It’s World Breastfeeding Week. And despite having already written about the subject twice during the last few days and having a very busy week on the blog, here I am at 6.30am furiously typing on my phone. Because as I was finally getting my head down last night I saw something which required an urgent response.
There have been lots of lovely posts about breastfeeding this week. Some have been about the research released by UNICEF and WHO; some about the desperate need for better access to support; and quite a few claiming ‘Fed is Best’, specifically how we shouldn’t shame bottle feeders and suggesting that rather than using this week to perpetuate the polarisation of those with babies, perhaps we should consider making it more inclusive.
I said something unpopular last week. And I’m about to do it again to the power of ten…
I can only agree with one part of that last sentiment:
Of course we shouldn’t shame bottle feeders; anybody who finds it acceptable to shame somebody else has a label in my book: they are a bully.
But do I judge bottle feeding? Yes, I’m afraid I do.
For a start ‘judge’ has several definitions. Taken from the Cambridge Dictionary, the two we’re interested in for the purpose of this post are:
1) To form, give, or have a an opinion, or to decide about something or someone, especially after thinking carefully.
2) To express a bad opinion of someone’s behaviour, often because you think you are better than them.
To be really, unmistakably crystal clear, I judge the parents using formula based on the first definition only: I judge that many of the women who’ve turned to formula are disappointed – or even devastated – that they’ve attempted to breastfeed but it sadly hasn’t worked out. I judge that these women have been let down on an astonishing scale. I judge that a lack of funding and resources have ultimately led to insufficient support.
And sometimes I judge that a minority of those parents using formula have an attitude which is uneducated at best and ignorant at worst. (Some breastfeeders equally guilty of this!) That’s a strong assertion, and not one I make lightly. I’m confident it is a minority, yet they sadly do exist as you can read all about here…
Conversely, I judge and have a bad opinion of the companies pushing formula, and its largescale use in the UK. This problem – because that’s what it is – has led to a unprecedented shift in culture making it seem acceptable to denounce mothers feeding their babies in public should they dare to do so in the way nature intended.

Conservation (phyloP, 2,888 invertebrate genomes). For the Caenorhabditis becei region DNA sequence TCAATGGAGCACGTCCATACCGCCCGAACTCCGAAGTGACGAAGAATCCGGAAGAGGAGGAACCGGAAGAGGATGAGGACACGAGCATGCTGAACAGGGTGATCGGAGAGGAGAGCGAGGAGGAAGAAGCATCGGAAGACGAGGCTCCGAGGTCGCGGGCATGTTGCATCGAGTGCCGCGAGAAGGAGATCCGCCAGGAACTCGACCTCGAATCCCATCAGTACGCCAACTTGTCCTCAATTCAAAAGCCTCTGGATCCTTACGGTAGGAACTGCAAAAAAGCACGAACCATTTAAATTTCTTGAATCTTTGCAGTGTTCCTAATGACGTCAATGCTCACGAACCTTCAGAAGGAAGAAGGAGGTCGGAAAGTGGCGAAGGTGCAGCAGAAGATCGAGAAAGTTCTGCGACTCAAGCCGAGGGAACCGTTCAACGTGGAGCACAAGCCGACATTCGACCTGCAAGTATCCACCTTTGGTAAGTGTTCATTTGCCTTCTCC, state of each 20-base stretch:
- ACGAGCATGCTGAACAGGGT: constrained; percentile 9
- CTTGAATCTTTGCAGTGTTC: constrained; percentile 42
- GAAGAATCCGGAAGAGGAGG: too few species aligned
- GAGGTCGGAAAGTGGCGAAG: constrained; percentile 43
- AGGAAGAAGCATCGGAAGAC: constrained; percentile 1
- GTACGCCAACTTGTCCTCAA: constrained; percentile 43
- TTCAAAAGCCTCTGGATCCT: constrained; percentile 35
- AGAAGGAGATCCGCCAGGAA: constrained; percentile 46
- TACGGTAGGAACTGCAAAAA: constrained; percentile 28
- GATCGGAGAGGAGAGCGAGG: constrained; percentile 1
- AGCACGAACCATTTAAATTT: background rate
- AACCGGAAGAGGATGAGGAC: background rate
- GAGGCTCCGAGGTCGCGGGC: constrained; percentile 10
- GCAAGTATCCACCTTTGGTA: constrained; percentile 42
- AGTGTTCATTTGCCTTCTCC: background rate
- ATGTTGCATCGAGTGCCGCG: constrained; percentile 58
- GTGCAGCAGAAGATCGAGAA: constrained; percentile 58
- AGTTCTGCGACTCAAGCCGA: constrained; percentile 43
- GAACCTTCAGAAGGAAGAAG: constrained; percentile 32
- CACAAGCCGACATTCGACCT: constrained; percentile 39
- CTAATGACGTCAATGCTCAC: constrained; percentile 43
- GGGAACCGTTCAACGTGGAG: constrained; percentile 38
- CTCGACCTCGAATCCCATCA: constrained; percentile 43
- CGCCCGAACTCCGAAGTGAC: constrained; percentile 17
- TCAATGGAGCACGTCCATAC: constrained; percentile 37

I generally try to be diplomatic. I promote kindness and compassion and I abhor spite. And while I applaud the intention behind many of the posts I’ve read over the last few days, I despair over the subtle subtext.
I’m sure that the people writing those articles were intending to fight for the cause and do their bit to end stigma and the divisive nature of breast versus bottle – all of which I encourage. But what those types of posts actually achieve is to reinforce a very real issue facing our nation:
Breastfeeding is not currently the norm.
In terms of statistics, it’s currently roughly equal to bottle feeding. There are many reasons for this and, while I do not wish to demonise those parents using formula, I absolutely think it’s necessary to address this. Formula does not need any more promotion (especially not by hijacking this critical week) – in fact it’s prohibited by law.
So while there’s legislation in place to prevent prejudice against sex, age, race, etc – when it comes to the subject of breast or bottle feeding, the message is clear:
Breastfeeding is protected. It is not intended to be equal to formula feeding.
The research released by UNICEF and WHO this week is quite clear: improved breastfeeding rates would benefit the mother, baby and even the economy. It would save lives.
So I’m sorry if this offends anyone, but sometimes diplomacy is not appropriate.
We need to be piling on the pressure and demanding access to these essential services, without which nothing will change. Every woman and baby deserves the right to as much support as they require to establish breastfeeding.
And if they actively choose against it without even trying? We have to ask ourselves why. I would suggest it’s due to education. Not necessarily theirs, but I suspect societal expectations and attitudes play a huge part in the decision. Therefore education across the board (perhaps beginning as early as school age) is required to make positive changes to the culture surrounding breastfeeding.
Yes, I judge formula feeding, and if we’ve any hope of turning this dire situation around, you should too.
For more breastfeeding posts, head over to Breastfeeding – Help, Advice, Support.